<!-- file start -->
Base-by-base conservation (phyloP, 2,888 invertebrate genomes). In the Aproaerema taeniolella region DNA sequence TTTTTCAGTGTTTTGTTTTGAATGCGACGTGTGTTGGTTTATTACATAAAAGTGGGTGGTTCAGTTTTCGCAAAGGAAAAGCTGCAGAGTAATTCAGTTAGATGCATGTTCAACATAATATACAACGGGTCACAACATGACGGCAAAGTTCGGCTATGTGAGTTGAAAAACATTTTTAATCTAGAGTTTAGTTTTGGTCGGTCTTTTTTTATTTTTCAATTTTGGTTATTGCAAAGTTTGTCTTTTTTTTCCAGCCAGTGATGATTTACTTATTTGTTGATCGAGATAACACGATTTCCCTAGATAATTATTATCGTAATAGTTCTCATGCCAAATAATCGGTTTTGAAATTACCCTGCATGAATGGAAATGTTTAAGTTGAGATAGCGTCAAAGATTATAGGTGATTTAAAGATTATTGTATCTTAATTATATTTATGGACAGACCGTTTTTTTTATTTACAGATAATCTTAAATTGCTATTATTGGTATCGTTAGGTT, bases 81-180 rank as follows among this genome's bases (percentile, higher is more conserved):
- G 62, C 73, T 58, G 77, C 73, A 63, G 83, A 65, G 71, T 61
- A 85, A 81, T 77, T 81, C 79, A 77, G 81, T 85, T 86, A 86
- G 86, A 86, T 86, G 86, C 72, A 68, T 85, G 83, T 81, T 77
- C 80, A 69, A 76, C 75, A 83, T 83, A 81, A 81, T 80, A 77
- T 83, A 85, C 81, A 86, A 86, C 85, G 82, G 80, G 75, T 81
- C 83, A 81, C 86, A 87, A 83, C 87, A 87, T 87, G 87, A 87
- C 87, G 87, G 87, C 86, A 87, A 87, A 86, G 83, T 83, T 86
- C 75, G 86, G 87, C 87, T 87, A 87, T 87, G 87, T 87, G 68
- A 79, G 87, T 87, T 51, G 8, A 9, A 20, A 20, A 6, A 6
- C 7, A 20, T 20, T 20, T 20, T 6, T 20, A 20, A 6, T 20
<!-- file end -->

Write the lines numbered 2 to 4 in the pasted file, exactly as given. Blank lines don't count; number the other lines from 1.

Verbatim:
- G 62, C 73, T 58, G 77, C 73, A 63, G 83, A 65, G 71, T 61
- A 85, A 81, T 77, T 81, C 79, A 77, G 81, T 85, T 86, A 86
- G 86, A 86, T 86, G 86, C 72, A 68, T 85, G 83, T 81, T 77